Image from Mumm Napa website
(This guest post is Part Two of a two-part series by wine lover and PR pro, and my best friend, Ronda Bumgardner. Who I managed to talk into writing a couple of posts on her recent Cali wine tasting trip. Enjoy!)
The second day of my California Wine Country tour was almost entirely in Napa. While Sonoma’s vibe was bohemian hedonism. Napa’s was “show me your money.” It’s not all money, of course, but I couldn’t help feel the wealth differences between the vineyard laborers, and the tasting room customers.
Before Napa, we headed to one last winery in Sonoma, the Francis Ford Coppola winery. It was two hours until opening, so we drove through for a quick look-see. The property has a large pool, and I saw a teepee on the grounds. It could have been a movie prop, as movie memorabilia from the director’s career is displayed at the winery, but most likely it was for children to play in, as the winery is very family friendly.
One tip if you’re traveling to Wine Country for the first time: Maps and winery addresses can be hard to follow. Maps are plentiful, but it’s easier and more enjoyable to find a winery by knowing the names of the wineries on either side and tracking your journey by signage.
Charles Krug, St. Helena
We first visited the Charles Krug winery, part of the Peter Mondavi empire. The winery dates back to 1871 and is the oldest one in Napa. It’s one of the few Napa wineries where weddings are held, and the photos I saw of the banquet rooms with floor and ceiling made of redwood were breathtaking. In the tasting room, I had a refreshing flight of whites and reds, and the pourer also gave me a taste of a 2007 Petit Verdot available through their wine club. My favorites were a 2010 Sauvignon Blanc, crisp in a prosecco way, a perfect 10 a.m. beverage for the day. Other favorites were a 2009 Chardonnay from Carneros, and a 2007 Zinfandel from St. Helena that was so jammy and tasty, I immodestly giggled. The walls of the tasting room were filled with historical information, and I learned how Charles Krug’s choice of a bride helped him establish a winery: the land was part of her dowry.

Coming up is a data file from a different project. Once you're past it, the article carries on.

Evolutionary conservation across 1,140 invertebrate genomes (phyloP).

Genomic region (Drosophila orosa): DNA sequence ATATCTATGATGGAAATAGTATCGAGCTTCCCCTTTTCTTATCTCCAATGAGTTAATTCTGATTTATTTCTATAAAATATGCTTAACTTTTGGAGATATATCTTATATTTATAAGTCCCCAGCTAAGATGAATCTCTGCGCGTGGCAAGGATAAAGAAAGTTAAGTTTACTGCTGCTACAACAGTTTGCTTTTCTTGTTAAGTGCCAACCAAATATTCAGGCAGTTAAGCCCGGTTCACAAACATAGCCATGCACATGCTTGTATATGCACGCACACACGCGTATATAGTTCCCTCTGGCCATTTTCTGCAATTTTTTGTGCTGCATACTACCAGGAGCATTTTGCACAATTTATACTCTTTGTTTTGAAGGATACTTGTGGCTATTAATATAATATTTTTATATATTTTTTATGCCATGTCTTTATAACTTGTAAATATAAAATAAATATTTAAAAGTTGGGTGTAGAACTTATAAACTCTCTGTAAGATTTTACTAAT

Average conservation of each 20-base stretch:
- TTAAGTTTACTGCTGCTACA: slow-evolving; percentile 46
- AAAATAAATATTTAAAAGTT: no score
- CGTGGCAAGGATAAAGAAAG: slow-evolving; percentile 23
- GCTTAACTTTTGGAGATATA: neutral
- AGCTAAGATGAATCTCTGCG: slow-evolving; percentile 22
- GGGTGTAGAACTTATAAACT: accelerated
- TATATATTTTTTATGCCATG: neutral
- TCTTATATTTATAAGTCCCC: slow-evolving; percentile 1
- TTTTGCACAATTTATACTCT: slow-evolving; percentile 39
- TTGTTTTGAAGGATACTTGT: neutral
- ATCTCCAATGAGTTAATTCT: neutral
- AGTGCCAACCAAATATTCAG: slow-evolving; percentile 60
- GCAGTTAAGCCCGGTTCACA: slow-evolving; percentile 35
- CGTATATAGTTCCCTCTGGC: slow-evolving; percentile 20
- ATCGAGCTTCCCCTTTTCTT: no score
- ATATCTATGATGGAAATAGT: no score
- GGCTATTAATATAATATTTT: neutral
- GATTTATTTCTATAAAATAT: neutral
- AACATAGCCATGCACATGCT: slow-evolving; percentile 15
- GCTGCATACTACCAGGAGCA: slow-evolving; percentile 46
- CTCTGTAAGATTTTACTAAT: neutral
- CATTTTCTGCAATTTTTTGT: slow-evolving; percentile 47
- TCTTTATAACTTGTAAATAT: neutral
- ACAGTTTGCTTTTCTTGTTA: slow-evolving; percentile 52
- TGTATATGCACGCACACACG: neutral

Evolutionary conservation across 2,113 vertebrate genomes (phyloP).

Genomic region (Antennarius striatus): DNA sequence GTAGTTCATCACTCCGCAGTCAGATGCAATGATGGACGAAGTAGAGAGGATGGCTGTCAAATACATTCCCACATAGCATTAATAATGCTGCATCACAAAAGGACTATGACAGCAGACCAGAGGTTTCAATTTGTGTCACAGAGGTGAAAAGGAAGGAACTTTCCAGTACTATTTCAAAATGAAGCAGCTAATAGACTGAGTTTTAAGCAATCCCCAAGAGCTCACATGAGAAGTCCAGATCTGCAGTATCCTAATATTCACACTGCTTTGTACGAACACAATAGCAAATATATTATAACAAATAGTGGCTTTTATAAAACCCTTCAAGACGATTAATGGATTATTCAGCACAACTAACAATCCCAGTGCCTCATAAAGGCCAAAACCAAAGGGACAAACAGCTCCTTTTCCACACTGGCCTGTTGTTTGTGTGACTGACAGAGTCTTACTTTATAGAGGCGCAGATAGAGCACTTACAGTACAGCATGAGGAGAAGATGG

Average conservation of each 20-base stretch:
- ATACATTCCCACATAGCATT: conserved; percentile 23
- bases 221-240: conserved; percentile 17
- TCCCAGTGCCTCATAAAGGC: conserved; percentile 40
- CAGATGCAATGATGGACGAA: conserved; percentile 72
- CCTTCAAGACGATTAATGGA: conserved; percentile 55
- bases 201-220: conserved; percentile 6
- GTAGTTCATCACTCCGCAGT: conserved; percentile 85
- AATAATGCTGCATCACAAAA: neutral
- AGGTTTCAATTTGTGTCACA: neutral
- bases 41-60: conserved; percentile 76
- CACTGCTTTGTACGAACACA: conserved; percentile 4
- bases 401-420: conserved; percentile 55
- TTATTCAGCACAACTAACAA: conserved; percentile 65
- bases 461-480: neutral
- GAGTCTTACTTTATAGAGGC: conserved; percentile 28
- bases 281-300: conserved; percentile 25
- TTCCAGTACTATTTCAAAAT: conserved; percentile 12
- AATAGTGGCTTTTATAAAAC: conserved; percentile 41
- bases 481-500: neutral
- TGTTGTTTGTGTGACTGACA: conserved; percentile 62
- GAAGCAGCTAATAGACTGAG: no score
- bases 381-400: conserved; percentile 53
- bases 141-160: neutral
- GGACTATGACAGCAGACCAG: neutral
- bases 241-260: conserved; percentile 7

Opus One, Oakville
The exquisitely manicured grounds and the limestone buildings felt cold and uninviting, like a library filled with unwanted books, or, a mausoleum. Opus One is fine. You don’t need to know it costs $30 a glass to taste the pedigree of the soil and the grapes. But the architecture and décor did not enhance the experience. The tasting room was bustling, so we walked onto the loggia and took photos. Even with the view, it felt gloomy.
(Opus One image source: Taken by Cszmurlo from Wikimedia Commons)
The Napa Mumm’s tasting area was little more than standing room outside by a folding table. I suspect the idea is to encourage tasters to enjoy the rest of the gorgeous property, a café overlooking the vineyards, a gift shop, lounge chairs with deep cushions and an art gallery. I sat down with a glass of bubbly, then viewed the art, an exhibit of “cameraless computer-free photographs.”
Mustards Grill, Yountville
We headed to lunch, using Yelp to find a place nearby. The café was booked solid and we had to stand for half an hour until we could be seated at the small bar. It’s worth waiting days for. The potato chips with blue cheese dip and the Abiouness 2006 Sangiovese were memorable.
Domaine Chandon, Yountville
As the afternoon in Napa progressed, the limousines and obnoxious girlfriend parties became more noticeable. At Domaine Chandon, the ponds and flowers outside were tranquil but as we entered the cavernous tasting room, it felt like “too much.” As I walked out to the outdoor tasting area, I turned to my partner and said, “This feels like Spring Break in Cancun.” We left without taking sips or photos.
Our final stop rivaled Iron Horse in Sonoma for natural beauty, and the building alone was show-stopping, with terraces and airy galleries, making it feel very European. And not at all stuffy. The entrance was through a gift shop, and one clerk immediately offered me a sample of toffee flavored popcorn, not because it was sold in the store, but because she thought it was delicious. I agreed. And plan to have some the next time I drink another glass of the Brut Rosé Cuvée de la Pompadour. Which I hope will be soon.
(Ronda is a PR and communications wiz, livin’ the dream in New York City. To find out more about Ronda, please visit her at Control Freak Public Relations.)